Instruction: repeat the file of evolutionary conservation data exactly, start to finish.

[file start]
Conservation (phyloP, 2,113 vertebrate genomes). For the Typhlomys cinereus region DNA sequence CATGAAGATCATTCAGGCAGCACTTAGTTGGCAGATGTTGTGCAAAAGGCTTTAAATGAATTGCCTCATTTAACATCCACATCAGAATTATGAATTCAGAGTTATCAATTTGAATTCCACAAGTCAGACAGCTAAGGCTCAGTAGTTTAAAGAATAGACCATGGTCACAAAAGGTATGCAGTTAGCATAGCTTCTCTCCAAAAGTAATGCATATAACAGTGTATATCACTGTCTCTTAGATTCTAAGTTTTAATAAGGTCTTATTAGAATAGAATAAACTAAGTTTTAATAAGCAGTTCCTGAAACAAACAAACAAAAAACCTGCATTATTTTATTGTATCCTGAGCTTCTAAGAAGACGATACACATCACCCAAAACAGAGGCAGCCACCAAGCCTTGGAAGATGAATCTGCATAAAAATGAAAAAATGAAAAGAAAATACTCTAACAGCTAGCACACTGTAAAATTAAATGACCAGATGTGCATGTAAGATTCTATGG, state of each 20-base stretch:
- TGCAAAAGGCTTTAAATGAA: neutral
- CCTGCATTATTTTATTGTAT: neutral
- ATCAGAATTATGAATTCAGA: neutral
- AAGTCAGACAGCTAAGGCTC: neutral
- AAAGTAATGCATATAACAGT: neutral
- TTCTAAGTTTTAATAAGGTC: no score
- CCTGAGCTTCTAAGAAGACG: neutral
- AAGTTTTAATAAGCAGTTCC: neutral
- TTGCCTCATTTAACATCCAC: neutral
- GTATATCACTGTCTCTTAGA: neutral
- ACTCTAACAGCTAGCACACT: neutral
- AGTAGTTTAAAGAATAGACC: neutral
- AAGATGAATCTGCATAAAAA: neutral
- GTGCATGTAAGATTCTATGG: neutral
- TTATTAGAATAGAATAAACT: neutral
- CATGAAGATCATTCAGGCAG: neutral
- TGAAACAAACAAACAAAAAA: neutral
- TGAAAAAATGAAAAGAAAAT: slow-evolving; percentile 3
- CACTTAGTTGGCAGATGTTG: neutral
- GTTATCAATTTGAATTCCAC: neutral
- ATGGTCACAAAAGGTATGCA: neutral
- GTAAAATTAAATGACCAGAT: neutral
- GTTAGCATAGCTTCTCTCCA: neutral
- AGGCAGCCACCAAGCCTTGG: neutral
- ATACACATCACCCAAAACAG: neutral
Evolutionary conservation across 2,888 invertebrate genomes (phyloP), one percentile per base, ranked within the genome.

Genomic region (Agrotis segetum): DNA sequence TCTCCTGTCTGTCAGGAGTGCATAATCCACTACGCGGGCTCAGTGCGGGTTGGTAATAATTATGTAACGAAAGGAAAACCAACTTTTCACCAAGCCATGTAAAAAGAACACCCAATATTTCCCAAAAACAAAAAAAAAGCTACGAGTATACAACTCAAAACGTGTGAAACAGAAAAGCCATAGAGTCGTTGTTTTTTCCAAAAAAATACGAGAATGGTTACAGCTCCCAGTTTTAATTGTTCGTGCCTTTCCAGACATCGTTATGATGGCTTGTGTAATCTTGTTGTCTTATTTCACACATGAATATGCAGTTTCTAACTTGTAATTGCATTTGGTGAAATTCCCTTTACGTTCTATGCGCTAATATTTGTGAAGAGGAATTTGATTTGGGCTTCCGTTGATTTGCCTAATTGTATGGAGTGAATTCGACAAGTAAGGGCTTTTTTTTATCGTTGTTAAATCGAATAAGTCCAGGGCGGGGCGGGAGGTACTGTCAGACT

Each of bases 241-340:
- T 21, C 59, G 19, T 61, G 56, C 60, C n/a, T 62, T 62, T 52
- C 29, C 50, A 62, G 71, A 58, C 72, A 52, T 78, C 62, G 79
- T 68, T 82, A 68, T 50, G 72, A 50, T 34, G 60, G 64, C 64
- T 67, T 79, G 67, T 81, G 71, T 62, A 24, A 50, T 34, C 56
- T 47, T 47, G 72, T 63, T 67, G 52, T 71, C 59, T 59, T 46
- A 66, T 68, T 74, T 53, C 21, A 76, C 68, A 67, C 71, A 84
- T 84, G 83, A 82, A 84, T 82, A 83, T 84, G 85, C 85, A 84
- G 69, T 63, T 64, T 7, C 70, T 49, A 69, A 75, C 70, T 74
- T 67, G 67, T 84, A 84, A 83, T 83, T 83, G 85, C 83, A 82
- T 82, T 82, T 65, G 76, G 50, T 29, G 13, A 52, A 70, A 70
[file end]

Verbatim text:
Conservation (phyloP, 2,113 vertebrate genomes). For the Typhlomys cinereus region DNA sequence CATGAAGATCATTCAGGCAGCACTTAGTTGGCAGATGTTGTGCAAAAGGCTTTAAATGAATTGCCTCATTTAACATCCACATCAGAATTATGAATTCAGAGTTATCAATTTGAATTCCACAAGTCAGACAGCTAAGGCTCAGTAGTTTAAAGAATAGACCATGGTCACAAAAGGTATGCAGTTAGCATAGCTTCTCTCCAAAAGTAATGCATATAACAGTGTATATCACTGTCTCTTAGATTCTAAGTTTTAATAAGGTCTTATTAGAATAGAATAAACTAAGTTTTAATAAGCAGTTCCTGAAACAAACAAACAAAAAACCTGCATTATTTTATTGTATCCTGAGCTTCTAAGAAGACGATACACATCACCCAAAACAGAGGCAGCCACCAAGCCTTGGAAGATGAATCTGCATAAAAATGAAAAAATGAAAAGAAAATACTCTAACAGCTAGCACACTGTAAAATTAAATGACCAGATGTGCATGTAAGATTCTATGG, state of each 20-base stretch:
- TGCAAAAGGCTTTAAATGAA: neutral
- CCTGCATTATTTTATTGTAT: neutral
- ATCAGAATTATGAATTCAGA: neutral
- AAGTCAGACAGCTAAGGCTC: neutral
- AAAGTAATGCATATAACAGT: neutral
- TTCTAAGTTTTAATAAGGTC: no score
- CCTGAGCTTCTAAGAAGACG: neutral
- AAGTTTTAATAAGCAGTTCC: neutral
- TTGCCTCATTTAACATCCAC: neutral
- GTATATCACTGTCTCTTAGA: neutral
- ACTCTAACAGCTAGCACACT: neutral
- AGTAGTTTAAAGAATAGACC: neutral
- AAGATGAATCTGCATAAAAA: neutral
- GTGCATGTAAGATTCTATGG: neutral
- TTATTAGAATAGAATAAACT: neutral
- CATGAAGATCATTCAGGCAG: neutral
- TGAAACAAACAAACAAAAAA: neutral
- TGAAAAAATGAAAAGAAAAT: slow-evolving; percentile 3
- CACTTAGTTGGCAGATGTTG: neutral
- GTTATCAATTTGAATTCCAC: neutral
- ATGGTCACAAAAGGTATGCA: neutral
- GTAAAATTAAATGACCAGAT: neutral
- GTTAGCATAGCTTCTCTCCA: neutral
- AGGCAGCCACCAAGCCTTGG: neutral
- ATACACATCACCCAAAACAG: neutral
Evolutionary conservation across 2,888 invertebrate genomes (phyloP), one percentile per base, ranked within the genome.

Genomic region (Agrotis segetum): DNA sequence TCTCCTGTCTGTCAGGAGTGCATAATCCACTACGCGGGCTCAGTGCGGGTTGGTAATAATTATGTAACGAAAGGAAAACCAACTTTTCACCAAGCCATGTAAAAAGAACACCCAATATTTCCCAAAAACAAAAAAAAAGCTACGAGTATACAACTCAAAACGTGTGAAACAGAAAAGCCATAGAGTCGTTGTTTTTTCCAAAAAAATACGAGAATGGTTACAGCTCCCAGTTTTAATTGTTCGTGCCTTTCCAGACATCGTTATGATGGCTTGTGTAATCTTGTTGTCTTATTTCACACATGAATATGCAGTTTCTAACTTGTAATTGCATTTGGTGAAATTCCCTTTACGTTCTATGCGCTAATATTTGTGAAGAGGAATTTGATTTGGGCTTCCGTTGATTTGCCTAATTGTATGGAGTGAATTCGACAAGTAAGGGCTTTTTTTTATCGTTGTTAAATCGAATAAGTCCAGGGCGGGGCGGGAGGTACTGTCAGACT

Each of bases 241-340:
- T 21, C 59, G 19, T 61, G 56, C 60, C n/a, T 62, T 62, T 52
- C 29, C 50, A 62, G 71, A 58, C 72, A 52, T 78, C 62, G 79
- T 68, T 82, A 68, T 50, G 72, A 50, T 34, G 60, G 64, C 64
- T 67, T 79, G 67, T 81, G 71, T 62, A 24, A 50, T 34, C 56
- T 47, T 47, G 72, T 63, T 67, G 52, T 71, C 59, T 59, T 46
- A 66, T 68, T 74, T 53, C 21, A 76, C 68, A 67, C 71, A 84
- T 84, G 83, A 82, A 84, T 82, A 83, T 84, G 85, C 85, A 84
- G 69, T 63, T 64, T 7, C 70, T 49, A 69, A 75, C 70, T 74
- T 67, G 67, T 84, A 84, A 83, T 83, T 83, G 85, C 83, A 82
- T 82, T 82, T 65, G 76, G 50, T 29, G 13, A 52, A 70, A 70